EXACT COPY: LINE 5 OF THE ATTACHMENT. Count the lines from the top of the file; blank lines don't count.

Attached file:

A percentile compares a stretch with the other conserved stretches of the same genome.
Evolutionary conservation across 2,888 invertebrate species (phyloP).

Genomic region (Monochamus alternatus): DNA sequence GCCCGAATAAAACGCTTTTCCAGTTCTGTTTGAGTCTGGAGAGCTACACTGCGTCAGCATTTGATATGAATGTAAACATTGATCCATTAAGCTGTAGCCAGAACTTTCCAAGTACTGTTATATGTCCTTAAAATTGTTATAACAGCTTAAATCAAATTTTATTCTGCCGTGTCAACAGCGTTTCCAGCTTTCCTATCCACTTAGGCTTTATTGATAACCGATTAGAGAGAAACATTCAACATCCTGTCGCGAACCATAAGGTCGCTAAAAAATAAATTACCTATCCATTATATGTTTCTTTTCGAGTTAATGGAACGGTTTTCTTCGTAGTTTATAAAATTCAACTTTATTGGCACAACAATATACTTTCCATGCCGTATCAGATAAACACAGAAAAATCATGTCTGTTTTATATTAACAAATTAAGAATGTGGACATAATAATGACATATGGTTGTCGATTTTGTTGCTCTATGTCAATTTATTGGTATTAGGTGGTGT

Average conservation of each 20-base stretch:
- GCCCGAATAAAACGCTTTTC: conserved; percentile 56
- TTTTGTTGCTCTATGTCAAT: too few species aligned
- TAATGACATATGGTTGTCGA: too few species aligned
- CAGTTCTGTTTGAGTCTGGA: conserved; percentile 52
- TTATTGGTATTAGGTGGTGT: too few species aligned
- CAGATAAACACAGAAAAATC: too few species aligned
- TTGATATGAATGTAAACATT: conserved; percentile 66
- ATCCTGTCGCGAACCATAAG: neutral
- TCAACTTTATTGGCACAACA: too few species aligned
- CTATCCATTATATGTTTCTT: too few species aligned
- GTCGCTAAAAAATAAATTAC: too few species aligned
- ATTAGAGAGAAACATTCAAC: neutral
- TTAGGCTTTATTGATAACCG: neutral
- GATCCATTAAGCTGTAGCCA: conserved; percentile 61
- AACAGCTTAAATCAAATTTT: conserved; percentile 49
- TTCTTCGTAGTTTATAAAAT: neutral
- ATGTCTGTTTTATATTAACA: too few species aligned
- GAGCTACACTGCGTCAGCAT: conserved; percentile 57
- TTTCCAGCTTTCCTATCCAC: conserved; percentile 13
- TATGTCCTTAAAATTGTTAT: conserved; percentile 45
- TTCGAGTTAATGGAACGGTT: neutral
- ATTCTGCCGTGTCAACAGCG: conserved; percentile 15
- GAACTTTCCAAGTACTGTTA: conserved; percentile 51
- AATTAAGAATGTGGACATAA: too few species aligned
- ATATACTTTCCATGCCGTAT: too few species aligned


- GCCCGAATAAAACGCTTTTC: conserved; percentile 56